MS is a chronic illness involving your central nervous system. The immune system attacks myelin, which is the protective layer around nerve fibers. This causes inflammation and scar tissue, or lesions. This can make it hard for your brain to send signals to the rest of your body. Types of MS include:
Relapsing-remitting MS (RRMS)
RRMS involves clear relapses of disease activity followed by remissions. During remission periods, symptoms are mild or absent and there’s no disease progression. RRMS is the most common form of MS at onset.
Clinically isolated syndrome (CIS)
CIS involves one episode of symptoms lasting at least 24 hours. These symptoms are due to demyelination in your central nervous system.
The two types of episodes are monofocal and multifocal. A monofocal episode means one lesion causes one symptom. A multifocal episode means you have more than one lesion and more than one symptom.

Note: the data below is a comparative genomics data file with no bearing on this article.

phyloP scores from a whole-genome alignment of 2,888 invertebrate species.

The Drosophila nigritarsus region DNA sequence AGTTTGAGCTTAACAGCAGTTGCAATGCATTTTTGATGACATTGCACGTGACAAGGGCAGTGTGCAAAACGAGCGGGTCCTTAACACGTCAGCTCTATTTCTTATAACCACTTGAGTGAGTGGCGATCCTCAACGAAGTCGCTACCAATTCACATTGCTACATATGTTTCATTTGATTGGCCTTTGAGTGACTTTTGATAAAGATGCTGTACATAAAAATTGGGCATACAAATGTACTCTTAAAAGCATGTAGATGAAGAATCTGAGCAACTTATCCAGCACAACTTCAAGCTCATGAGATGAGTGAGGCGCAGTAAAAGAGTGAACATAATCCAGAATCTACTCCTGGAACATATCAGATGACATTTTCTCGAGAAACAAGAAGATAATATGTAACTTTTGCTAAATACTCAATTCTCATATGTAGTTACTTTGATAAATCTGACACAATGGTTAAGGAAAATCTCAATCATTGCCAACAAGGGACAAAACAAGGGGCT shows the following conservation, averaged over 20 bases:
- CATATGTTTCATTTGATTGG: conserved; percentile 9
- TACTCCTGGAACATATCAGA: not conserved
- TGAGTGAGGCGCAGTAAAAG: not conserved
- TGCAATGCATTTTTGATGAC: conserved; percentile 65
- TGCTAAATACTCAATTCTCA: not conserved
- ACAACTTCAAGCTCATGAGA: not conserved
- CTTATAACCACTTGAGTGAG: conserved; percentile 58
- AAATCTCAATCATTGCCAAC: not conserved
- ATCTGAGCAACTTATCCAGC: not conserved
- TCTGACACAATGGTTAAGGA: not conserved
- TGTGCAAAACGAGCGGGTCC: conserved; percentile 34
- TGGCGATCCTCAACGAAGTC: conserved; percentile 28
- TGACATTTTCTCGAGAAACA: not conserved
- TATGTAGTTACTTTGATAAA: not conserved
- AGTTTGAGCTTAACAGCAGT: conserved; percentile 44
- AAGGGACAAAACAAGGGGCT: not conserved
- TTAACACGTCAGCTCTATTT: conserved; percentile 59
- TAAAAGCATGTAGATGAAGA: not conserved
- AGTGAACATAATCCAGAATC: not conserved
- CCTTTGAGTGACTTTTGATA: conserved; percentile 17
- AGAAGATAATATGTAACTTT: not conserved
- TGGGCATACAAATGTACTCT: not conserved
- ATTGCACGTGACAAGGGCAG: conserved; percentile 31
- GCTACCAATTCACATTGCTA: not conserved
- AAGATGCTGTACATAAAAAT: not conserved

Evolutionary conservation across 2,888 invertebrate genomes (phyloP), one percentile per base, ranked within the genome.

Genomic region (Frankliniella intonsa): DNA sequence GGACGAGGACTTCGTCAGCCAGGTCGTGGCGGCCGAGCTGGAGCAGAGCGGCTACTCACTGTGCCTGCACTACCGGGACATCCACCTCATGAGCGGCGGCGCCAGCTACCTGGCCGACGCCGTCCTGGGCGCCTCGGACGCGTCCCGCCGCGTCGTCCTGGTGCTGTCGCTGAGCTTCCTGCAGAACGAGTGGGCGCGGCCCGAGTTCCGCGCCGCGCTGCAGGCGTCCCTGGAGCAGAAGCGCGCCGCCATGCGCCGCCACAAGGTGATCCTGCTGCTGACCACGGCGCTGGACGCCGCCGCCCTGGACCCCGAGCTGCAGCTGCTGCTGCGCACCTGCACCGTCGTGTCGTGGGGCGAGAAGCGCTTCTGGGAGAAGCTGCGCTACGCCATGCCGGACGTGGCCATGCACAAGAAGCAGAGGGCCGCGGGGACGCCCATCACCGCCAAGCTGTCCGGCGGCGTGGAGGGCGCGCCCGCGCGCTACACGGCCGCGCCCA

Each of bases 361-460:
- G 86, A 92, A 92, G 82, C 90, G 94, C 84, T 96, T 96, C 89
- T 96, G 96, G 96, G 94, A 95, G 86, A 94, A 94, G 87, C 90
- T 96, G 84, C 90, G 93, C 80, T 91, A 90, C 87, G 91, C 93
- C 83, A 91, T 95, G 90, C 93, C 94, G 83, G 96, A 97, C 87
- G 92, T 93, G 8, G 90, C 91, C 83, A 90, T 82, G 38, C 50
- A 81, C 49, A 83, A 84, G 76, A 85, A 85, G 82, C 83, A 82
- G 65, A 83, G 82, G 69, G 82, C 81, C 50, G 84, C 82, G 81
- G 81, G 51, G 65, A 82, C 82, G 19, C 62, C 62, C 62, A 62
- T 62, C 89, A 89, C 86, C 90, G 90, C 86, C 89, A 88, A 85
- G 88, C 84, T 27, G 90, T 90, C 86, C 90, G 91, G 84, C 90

Although these episodes are characteristic of MS, they aren’t enough to prompt a diagnosis. If lesions similar to those that occur with MS are present, you’re more likely to receive a diagnosis of RRMS. If these lesions aren’t present, you’re less likely to develop MS.
Primary-progressive MS (PPMS)
Neurological function becomes progressively worse from the onset of your symptoms if you have PPMS. However, short periods of stability can occur.
Progressive-relapsing MS was a term previously used for progressive MS with clear relapses. This is now called PPMS. The terms “active” and “not active” are used to describe disease activity.
Secondary-progressive MS (SPMS)
SPMS occurs when RRMS transitions into the progressive form. You may still have noticeable relapses, in addition to gradual worsening of function or disability.